You don’t need to be a wine lover to appreciate the beauty of this region.  Stay at the extravagant Six Senses Douro Valley Spa Resort set in the hills overlooking the river, with biking and picnics provided along the estate grounds, cooking workshops, and spa facilities that will rejuvenate you after a day spent on the road.  

In good weather, kayak on the Douro river or hike in the valley, or simply visit some of the historical villages if you’d like a break from wine-tasting. Some highlights of a day’s touring are: 

  • Amarante, the “city of love” (in the Minho region but very close to the Douro);
  • Lamego with its impressive theatrical 700-step outdoor stairway; and
  • Mateus Manor House, an 18th century Baroque masterpiece with fantastic gardens.

Note: Viano do Castelo is due north of Porto and located in the Minho province, well known for its vinho verde (young wine) – visit the Minho area if you’re particularly interested in this type of wine, as it isn’t produced in the Douro Valley. 

Wellness travel experiences in Northern Portugal

For those seeking to refresh both their bodies and souls, there are several hot springs sources in the north, and spa hotels have popped up accordingly.  Look for the Portuguese word “termas” (thermal) or “caldas” (hot) to alert you to public hot springs. 

Some of the best ones are the Termas de Vidago and you can stay at the lovely Vidago Palace Resort hotel to partake.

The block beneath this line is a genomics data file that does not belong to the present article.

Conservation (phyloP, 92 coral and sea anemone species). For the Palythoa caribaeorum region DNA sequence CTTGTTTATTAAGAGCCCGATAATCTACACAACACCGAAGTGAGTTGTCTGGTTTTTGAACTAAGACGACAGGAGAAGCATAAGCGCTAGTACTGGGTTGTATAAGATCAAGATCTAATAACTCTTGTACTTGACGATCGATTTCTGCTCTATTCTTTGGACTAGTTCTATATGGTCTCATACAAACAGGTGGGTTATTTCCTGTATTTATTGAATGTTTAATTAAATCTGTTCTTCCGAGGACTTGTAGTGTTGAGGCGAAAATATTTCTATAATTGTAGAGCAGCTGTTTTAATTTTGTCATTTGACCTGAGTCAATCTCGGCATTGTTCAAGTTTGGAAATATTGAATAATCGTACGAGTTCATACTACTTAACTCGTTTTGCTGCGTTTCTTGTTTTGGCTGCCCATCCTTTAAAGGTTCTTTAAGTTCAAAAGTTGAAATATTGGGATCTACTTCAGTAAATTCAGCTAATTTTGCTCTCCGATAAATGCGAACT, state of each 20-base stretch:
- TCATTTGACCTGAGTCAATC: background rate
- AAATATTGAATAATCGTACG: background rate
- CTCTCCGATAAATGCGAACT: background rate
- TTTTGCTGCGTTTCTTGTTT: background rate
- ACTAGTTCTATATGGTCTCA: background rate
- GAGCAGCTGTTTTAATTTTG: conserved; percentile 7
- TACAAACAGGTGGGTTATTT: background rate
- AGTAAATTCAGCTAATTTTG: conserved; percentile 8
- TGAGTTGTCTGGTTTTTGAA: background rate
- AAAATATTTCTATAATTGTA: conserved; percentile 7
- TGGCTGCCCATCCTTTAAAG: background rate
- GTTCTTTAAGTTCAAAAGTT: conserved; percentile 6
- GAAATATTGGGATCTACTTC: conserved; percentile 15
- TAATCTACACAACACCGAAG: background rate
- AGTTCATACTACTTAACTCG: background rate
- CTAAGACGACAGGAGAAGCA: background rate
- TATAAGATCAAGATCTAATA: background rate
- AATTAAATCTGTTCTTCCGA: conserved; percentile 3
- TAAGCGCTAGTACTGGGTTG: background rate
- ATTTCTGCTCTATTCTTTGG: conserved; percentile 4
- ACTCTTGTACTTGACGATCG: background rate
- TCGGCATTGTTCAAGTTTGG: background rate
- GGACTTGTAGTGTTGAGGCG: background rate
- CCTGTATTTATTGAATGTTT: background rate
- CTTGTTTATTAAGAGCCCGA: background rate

The Geres Thermal Spa has been used since the 17th century and could be worth a stop after a day’s activities in the national park. 

Historical towns in Northern Portugal

Away from the Douro Valley and slightly northeast of Porto, history lovers will delight in visiting both Guimaraes and Braga – often visited on the same day due to their proximity. Guimaraes, in particular, is worth an overnight stay if you enjoy a slower pace of travel, especially due to its beautiful convent-turned-hotel overlooking the city.  

While Braga is more traditionally both Baroque and Gothic,  Guimaraes has preserved its medieval center, so its architecture is quite different from many other towns in Portugal. It’s more reminiscent of German or Swiss villages.  It’s a pleasant town to explore both the tiny castle and the Ducal Palace. Afterward, partake in some traditional northern food in the outdoor dining in the town square. Guimaraes is known as “the birthplace of Portugal” as the first King of Portugal was born here. 

When to go?

Insider tip:  Out of all the Portuguese regions, this area receives the most rain and wind in the winter and can be ten degrees colder than the other southern regions.  Although Portuguese weather can be enjoyable even in winter, if you don’t like rolling the dice on rainstorms, it’s best to visit before the end of October or after the end of March unless you plan on many indoor activities. 

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Portugal Travel Advising

I’ve barely scratched the surface of the fascinating geography, rich history, proud gastronomy, and authentic culture that’s available in Northern Portugal.  You could truly design an entire itinerary around this region. Not sure how to start? I’ve lived in Portugal and personally experienced how wonderful your Portugal trip can be. Learn more about my travel consulting here or contact me here.